Many educated people feel ease in expressing themselves in the medium of English even at places and in situations where this is not warranted. Take, for instance, a politician who is addressing a crowd that is 99% black but chooses English rather than his mother tongue. This virus is killing the indigenous languages in that the young ones think that their languages are useless if their leaders are not using them in public domains. I wonder how one feel if he/she persistently uses English or another foreign language in places where the majority of the people do not understand English. Many people are shy to use their particular language and prefer English instead. This syndrome is also common with speakers of Afrikaans who find themselves in places dominated by English, like KwaZulu-Natal; they feel shy if you address them in Afrikaans.

It is suggested that people use their languages in all domains of life. The Markdata report of 2000 about the use of home languages reveals that in South Africa there are only 22% people other than English who speak and understand the “Queen’s language” fluently. Let us not fool ourselves and think that we know this language, to the detriment of our languages.

The constitution of our country guarantees multilingualism, therefore it would be a step in a right direction if all former model C schools and private schools introduced African languages as additional languages in order to assist in the spirit of national reconciliation. Moreover, there must be institutions and centres that offer the teaching of African languages to people who were denied opportunities to learn these languages before. Multilingualism in South Africa does not necessarily mean knowing two languages like English and Afrikaans but at least an African language in addition. People who know more than two languages are practising multilingualism.

It is a mammoth task to learn a new language, especially at a late stage of life, but it is better to start than winging about the past. Let us make multilingualism work by at least learning how to converse in other languages.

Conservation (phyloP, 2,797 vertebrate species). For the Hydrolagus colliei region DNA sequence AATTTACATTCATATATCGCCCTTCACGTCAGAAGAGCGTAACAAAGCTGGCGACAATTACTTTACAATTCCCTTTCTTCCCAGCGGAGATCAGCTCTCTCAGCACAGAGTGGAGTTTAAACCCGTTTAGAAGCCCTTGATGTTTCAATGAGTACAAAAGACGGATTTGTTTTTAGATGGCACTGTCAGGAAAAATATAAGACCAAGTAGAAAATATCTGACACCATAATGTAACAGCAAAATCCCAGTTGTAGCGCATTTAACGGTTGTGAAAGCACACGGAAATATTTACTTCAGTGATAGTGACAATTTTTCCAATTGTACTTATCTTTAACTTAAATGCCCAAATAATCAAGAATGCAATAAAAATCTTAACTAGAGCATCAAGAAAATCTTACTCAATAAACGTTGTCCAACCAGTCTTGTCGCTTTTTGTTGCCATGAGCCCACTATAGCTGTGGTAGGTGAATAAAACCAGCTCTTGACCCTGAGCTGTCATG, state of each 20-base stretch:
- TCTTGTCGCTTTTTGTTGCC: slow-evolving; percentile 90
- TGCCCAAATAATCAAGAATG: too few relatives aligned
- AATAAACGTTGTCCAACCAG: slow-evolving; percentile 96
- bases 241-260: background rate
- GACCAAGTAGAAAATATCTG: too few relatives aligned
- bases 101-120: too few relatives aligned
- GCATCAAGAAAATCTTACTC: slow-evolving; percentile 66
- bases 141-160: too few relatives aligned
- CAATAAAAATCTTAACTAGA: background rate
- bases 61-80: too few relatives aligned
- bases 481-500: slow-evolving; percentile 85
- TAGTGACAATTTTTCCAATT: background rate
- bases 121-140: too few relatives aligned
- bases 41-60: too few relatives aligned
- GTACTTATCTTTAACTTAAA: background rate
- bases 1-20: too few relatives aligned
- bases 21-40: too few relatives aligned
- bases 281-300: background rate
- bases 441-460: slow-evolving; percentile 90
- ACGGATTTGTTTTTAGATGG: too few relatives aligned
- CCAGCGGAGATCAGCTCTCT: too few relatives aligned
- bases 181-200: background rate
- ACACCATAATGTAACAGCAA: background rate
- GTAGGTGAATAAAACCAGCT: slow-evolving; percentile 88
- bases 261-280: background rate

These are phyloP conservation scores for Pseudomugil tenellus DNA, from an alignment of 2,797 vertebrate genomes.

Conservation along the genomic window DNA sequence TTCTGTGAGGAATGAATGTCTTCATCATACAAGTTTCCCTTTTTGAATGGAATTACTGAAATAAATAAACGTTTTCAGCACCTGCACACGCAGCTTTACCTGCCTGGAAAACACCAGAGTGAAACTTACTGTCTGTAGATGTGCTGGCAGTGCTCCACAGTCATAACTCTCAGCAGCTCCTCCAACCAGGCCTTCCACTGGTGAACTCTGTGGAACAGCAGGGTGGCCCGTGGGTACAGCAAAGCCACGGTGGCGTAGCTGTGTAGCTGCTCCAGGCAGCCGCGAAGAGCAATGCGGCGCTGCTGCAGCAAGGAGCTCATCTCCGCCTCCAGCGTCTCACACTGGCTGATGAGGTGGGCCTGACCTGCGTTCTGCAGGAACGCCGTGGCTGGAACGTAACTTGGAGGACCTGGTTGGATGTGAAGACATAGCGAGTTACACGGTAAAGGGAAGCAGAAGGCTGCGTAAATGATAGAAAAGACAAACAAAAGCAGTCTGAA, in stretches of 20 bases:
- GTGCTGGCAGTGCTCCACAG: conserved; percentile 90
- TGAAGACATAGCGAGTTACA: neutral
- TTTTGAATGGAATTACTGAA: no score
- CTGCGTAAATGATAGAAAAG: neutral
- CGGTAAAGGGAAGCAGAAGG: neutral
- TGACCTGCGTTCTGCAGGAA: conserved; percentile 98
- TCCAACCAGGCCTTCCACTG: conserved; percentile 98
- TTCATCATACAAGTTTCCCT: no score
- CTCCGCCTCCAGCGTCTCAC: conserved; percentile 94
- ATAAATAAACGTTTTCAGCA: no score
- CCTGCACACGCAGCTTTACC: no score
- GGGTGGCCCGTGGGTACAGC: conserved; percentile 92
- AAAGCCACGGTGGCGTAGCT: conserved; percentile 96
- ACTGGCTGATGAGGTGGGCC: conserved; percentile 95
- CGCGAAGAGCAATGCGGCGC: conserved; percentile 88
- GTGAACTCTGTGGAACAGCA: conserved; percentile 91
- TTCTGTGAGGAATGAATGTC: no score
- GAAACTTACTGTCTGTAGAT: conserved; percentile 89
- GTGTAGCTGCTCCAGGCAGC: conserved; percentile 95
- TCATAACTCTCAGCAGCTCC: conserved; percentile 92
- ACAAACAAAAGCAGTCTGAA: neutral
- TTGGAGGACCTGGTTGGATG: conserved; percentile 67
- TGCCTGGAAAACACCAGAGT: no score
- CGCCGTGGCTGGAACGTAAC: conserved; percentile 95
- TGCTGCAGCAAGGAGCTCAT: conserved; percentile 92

Learning African languages as additional languages will assist in the development of these languages. It will also assist speakers to be proud of themselves and I am optimistic that they will reciprocate by showing respect and hospitality to the new speakers of their language. The government must also come to the fore and provide all the necessary resources for the teaching and learning of African languages by whites.

It is true that our country faces many challenging and pressing social issues that need much attention. However, the issue of languages must be included in the list of priorities. It will be a step in the right direction if all South Africans become multilingual. This will foster the spirit of ubuntu that is lacking. Moreover, people of different races will respect each other and thereby speed up the pace of national reconciliation.

Most Africans have lost touch with their cultures and as a result they do not know whether they are coming or going. There is no longer that uniqueness in us, that which makes us proud of ourselves. The communal spirit is lost. If one has lost touch with his culture he will have no respect for humanity. It is therefore advisable that we give priority to the development of our languages as our culture is embedded in our languages. The development of our languages will inevitably bring back Africanism.

Mafika Lubisi is a lecturer in Seswati at the University of Zululand, where he was responsible for introducing the subject. He is also Chairman of the Seswati Language Board and a member of the Mpumalanga Language Committee.